Why This $70 Million Rough Diamond Wasn’t Destined to Become Art’s Next Great Readymade
Photo courtesy of Lucara Diamond Corp.
The diamond industry is engaging in the century-old debate that is at the crux of modern art: What is art and how do we define it?
If the recent Sotheby’s auction of the Lesedi la Rona, a 1,109-carat rough diamond, is any indication, then collectors have definitively answered that a diamond is not art. The Lesedi la Rona is the world’s largest gem-quality diamond of the last century. However, it failed to meet its $70 million reserve when it came to auction in a standalone sale on June 29th, at the end of London’s annual week of summer art auctions. Therefore, it was retained by its owner, mining company Lucara Diamond Corp.
2016 has been a record-setting year for polished diamonds at auction, particularly the fancy-colored variety, such as the Oppenheimer Blue, which, at $57.5 million, is the most expensive jewel ever sold at auction. But bringing an unpolished stone to a public platform for sale is an unorthodox maneuver. Rough diamonds are typically sold within industry-only trade auctions to be subsequently cut and polished. Lucara President and CEO William Lamb explains, “If we did want to target those people who would buy the stone as a collectible, not to polish, but just because of its historical significance, how best would we access those people? We believed that that would be through the auction process.”
The appeal of an enormous rough diamond has classically been the potential value of the polished stones it will yield. “Buyers respond to cut stones, particularly large or colored stones, because they're prestige purchases and vanity purchases,” explains jeweler, scientist and author of New York Times best-selling book Stoned, Aja Raden. “Very much like works of art, buyers are told, ‘There is only one of these in the whole wide world, and someone is going to get it. How badly do you want it?’”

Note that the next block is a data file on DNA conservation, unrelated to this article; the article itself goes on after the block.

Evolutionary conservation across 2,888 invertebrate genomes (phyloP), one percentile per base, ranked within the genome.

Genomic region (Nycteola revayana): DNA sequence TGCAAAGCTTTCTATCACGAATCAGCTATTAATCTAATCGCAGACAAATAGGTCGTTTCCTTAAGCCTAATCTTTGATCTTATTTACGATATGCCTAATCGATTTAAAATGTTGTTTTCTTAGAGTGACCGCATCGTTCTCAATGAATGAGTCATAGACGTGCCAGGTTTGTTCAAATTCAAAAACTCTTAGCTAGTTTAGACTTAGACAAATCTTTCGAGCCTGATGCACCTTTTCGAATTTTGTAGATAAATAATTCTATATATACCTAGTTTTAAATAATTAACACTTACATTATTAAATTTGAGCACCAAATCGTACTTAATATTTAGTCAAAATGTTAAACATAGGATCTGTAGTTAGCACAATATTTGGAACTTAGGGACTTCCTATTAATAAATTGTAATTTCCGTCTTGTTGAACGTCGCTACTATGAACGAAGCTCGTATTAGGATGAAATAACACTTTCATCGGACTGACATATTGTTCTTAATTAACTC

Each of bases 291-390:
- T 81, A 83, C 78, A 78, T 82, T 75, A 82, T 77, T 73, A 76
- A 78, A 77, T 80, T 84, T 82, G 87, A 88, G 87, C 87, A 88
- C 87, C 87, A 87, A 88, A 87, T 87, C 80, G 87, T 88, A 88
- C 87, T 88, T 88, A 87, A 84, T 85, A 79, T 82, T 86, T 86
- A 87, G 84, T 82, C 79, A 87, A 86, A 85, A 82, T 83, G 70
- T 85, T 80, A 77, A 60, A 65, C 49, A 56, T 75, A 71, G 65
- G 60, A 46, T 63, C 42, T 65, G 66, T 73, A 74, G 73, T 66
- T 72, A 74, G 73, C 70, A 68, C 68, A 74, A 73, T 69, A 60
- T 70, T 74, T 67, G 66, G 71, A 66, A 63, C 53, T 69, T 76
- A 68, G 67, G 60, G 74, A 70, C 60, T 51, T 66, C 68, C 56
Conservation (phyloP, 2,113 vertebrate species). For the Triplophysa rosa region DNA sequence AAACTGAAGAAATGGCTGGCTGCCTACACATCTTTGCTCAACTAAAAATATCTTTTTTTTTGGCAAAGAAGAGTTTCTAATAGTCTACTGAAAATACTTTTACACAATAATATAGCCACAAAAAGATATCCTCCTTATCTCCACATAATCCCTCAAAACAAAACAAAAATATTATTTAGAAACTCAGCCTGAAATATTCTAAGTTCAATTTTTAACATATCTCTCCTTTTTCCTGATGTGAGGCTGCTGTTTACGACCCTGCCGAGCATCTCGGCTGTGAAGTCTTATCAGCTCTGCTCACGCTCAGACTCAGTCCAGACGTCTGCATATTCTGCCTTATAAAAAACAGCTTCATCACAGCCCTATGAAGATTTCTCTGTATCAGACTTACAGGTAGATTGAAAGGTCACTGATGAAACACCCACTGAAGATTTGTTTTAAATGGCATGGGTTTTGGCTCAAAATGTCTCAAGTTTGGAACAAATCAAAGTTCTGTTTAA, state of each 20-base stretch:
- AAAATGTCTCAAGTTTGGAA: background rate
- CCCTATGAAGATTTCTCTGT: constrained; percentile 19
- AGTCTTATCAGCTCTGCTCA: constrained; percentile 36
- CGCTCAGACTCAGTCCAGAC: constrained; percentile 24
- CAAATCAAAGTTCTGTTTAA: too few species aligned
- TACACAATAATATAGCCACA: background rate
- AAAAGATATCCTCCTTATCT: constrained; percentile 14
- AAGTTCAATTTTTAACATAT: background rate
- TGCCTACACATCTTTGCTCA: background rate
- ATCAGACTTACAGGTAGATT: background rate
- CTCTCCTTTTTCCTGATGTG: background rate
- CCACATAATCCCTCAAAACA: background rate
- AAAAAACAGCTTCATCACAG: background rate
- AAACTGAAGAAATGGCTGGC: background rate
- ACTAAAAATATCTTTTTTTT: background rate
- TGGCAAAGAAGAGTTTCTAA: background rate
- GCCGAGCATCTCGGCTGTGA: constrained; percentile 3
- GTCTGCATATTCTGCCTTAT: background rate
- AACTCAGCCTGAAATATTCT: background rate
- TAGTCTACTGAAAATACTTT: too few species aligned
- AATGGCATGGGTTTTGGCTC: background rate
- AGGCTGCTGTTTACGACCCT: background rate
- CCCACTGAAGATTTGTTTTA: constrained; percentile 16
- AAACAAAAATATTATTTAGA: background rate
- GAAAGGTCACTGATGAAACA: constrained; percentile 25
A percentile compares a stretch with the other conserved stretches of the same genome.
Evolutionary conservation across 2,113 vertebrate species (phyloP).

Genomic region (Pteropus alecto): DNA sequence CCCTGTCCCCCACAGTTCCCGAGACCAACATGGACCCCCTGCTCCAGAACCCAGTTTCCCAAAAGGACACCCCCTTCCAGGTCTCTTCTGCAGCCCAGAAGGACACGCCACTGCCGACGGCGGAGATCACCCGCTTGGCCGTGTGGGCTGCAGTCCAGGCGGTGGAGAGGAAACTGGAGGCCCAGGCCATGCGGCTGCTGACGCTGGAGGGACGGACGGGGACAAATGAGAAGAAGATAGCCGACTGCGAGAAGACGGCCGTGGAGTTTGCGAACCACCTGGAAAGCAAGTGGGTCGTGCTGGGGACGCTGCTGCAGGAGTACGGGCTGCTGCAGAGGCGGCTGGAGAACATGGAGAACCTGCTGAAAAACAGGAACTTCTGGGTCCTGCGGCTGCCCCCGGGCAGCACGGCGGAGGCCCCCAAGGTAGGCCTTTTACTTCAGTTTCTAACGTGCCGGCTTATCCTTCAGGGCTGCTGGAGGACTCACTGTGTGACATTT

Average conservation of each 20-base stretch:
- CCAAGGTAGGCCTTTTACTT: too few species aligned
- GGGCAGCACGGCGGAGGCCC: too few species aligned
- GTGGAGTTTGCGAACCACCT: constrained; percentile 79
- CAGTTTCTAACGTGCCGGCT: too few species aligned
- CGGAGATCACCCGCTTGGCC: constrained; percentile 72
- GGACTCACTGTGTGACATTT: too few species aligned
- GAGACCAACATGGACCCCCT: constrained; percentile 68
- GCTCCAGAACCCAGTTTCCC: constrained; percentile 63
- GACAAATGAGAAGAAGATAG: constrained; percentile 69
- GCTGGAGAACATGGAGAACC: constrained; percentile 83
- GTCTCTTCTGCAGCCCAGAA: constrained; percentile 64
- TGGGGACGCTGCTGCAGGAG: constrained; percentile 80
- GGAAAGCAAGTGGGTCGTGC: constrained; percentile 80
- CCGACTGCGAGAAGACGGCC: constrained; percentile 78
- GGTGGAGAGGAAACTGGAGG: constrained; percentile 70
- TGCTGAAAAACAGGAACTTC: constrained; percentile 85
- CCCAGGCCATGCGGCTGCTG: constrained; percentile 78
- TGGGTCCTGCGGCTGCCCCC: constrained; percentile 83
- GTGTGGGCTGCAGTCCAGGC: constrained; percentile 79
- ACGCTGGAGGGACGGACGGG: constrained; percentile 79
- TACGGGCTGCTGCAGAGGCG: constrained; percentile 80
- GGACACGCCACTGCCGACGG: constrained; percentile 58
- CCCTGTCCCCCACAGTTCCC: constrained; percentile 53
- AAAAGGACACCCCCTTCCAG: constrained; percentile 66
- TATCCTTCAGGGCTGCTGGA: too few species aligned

Raden adds, “The Oppenheimer Blue diamond, or the Blue Moon of Josephine diamond [sold in 2015 for $48.4 million], they might as well be Starry Night, or the Mona Lisa. People don’t just buy them for the monetary value, they buy them to be the only person in the world who owns them. The same absolutely is not true of the Lesedi la Rona, because it will inevitably be cut up and polished into numerous other diamonds…if anything it’s a very ephemeral sort of treasure.”
Through bypassing the standard trade auction, Lucara hoped to appeal to a kind of collector who would view the Lesedi la Rona itself as an art object, recognizing its inherent rarity and historical import, without cutting it to sell off piecemeal.
“When you sell a rough diamond,” says Lamb, “the automatic default to value the stone is based on what the stone will produce and that was a bit of a frustration because we’re saying, ‘Ignore what the stone will produce, this is an absolute unique piece.’ If history repeats itself, there is not a soul alive who will see another 1,000-carat stone.”
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In the wake of the unfavorable results, Lamb says private individuals have shown interest in the Lesedi la Rona, and Lucara hasn’t ruled out bringing the diamond back to public auction at a future date, if they are able to sufficiently educate collectors on the rough stone’s historical magnitude.
Says Lamb, “You won’t hear me ever say that the auction failed. We didn’t get the outcome from the auction that we wanted but what we did get was access to a whole world of new potential investors. The demand from the private sector after the auction closed seems to indicate to me that there is still a market for it.”